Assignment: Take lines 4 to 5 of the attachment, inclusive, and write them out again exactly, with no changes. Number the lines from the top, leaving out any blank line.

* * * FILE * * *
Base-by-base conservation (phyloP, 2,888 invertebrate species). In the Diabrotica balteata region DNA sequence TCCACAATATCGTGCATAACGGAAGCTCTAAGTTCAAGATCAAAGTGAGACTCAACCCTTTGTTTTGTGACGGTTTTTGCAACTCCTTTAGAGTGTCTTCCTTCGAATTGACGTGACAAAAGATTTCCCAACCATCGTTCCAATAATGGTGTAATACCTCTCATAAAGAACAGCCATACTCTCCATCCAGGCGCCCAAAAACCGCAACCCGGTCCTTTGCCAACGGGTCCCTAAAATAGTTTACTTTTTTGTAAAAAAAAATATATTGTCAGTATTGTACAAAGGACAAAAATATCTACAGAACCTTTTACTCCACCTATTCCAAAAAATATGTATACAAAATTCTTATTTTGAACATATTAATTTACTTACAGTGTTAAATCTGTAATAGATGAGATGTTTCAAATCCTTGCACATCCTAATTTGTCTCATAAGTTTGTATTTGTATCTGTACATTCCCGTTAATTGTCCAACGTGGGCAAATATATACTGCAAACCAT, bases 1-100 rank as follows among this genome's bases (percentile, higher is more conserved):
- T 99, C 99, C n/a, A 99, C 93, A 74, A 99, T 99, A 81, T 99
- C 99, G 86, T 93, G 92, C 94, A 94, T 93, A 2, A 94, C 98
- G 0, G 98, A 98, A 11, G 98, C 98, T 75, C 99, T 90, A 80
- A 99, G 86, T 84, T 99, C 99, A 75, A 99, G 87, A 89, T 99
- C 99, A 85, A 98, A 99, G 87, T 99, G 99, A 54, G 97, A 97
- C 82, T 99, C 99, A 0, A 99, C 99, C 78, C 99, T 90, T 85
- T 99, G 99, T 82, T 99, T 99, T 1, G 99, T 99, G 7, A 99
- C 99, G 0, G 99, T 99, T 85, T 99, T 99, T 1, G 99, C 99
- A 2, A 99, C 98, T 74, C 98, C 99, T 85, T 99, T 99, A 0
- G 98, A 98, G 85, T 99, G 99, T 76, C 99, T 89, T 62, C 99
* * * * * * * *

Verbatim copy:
- G 0, G 98, A 98, A 11, G 98, C 98, T 75, C 99, T 90, A 80
- A 99, G 86, T 84, T 99, C 99, A 75, A 99, G 87, A 89, T 99